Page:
Eastern UP?s killer virus is Coxsackie | india | Hindustan Times
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Eastern UP?s killer virus is Coxsackie

THE MYSTERY virus that has claimed the lives of 88 children in eastern UP has been identified as the Coxsackie virus. The lethal virus has already afflicted 487 children.

india Updated: Aug 19, 2006 01:13 IST

THE MYSTERY virus that has claimed the lives of 88 children in eastern UP has been identified as the Coxsackie virus. The lethal virus has already afflicted 487 children.

After a fortnight-long study and laboratory tests of the samples of patients, experts at the Sanjay Gandhi Institute of Medical Sciences (SGPGIMS), under the guidance of professor in microbiology department, Dr TN Dhole, finally identified the virus that killed children in 12 districts of the State.

Director-general, Medical Health, Dr B Nath, said the team from SGPGIMS had collected 33 samples in Gorakhpur for laboratory tests.

During the tests, the experts found that 28 samples contained coxsackie- B virus and only four samples tested positive for Japanese Encephalitis.

According to Dr Dhole, coxsackie virus belonged to the enterovirus family of viruses. It lived in the human digestive tract and spreads from person to person. Water and food contaminated with the faeces of infected person generally led to spread of the virus from one person to another, he said.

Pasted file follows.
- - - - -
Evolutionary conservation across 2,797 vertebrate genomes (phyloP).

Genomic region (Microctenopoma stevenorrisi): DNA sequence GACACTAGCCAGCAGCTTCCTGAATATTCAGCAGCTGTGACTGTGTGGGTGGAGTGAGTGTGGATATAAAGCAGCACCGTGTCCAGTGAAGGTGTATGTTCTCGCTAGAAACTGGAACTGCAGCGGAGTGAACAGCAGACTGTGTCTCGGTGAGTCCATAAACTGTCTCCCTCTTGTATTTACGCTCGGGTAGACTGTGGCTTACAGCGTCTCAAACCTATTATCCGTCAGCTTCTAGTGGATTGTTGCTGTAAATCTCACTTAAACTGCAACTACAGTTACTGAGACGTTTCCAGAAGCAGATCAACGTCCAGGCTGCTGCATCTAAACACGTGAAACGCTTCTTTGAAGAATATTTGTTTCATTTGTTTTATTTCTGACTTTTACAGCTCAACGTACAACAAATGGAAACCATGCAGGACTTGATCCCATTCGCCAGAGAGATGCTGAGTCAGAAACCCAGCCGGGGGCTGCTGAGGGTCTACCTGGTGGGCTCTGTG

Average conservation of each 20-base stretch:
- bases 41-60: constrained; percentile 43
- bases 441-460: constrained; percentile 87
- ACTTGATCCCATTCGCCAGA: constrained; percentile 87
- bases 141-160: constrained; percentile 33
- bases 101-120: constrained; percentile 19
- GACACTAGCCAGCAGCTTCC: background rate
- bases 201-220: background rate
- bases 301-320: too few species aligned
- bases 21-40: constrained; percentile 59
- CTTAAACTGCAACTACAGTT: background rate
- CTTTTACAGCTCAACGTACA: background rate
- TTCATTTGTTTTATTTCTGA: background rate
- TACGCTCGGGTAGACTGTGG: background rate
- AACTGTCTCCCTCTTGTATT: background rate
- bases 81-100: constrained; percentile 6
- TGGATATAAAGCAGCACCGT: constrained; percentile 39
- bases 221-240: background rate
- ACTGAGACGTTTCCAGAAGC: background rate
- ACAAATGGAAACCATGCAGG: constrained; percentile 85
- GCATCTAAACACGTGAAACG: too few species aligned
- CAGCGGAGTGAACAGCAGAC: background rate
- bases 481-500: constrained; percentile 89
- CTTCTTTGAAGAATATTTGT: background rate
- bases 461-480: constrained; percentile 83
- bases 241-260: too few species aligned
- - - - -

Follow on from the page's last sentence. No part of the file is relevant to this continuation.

Following the identification of the new virus, the State Health Department has urged the Union Medical Health and Family Welfare Department to dispatch its team to east UP to conduct a study and suggest measures to combat the new virus. According to sources, a-team from the National Institute of Virology, Pune, would visit Gorakhpur on August 20 to conduct a study.

Meanwhile, the report on the new virus has put the Medical Health Department officials on the defensive.

“We prepared ourselves to fight Japanese Encephalitis and have already vaccinated around 70 lakh children in six districts, but the report of the new virus has put the whole exercise on hold,” an officer of the Health Department official.

“There is no vaccine to provide immunity from the coxsackie virus.

Moreover, the drugs prescribed to the patients are costly. The majority of the patients come from the poor strata of society and they can hardly afford the drugs imported from the United States”, said another official.

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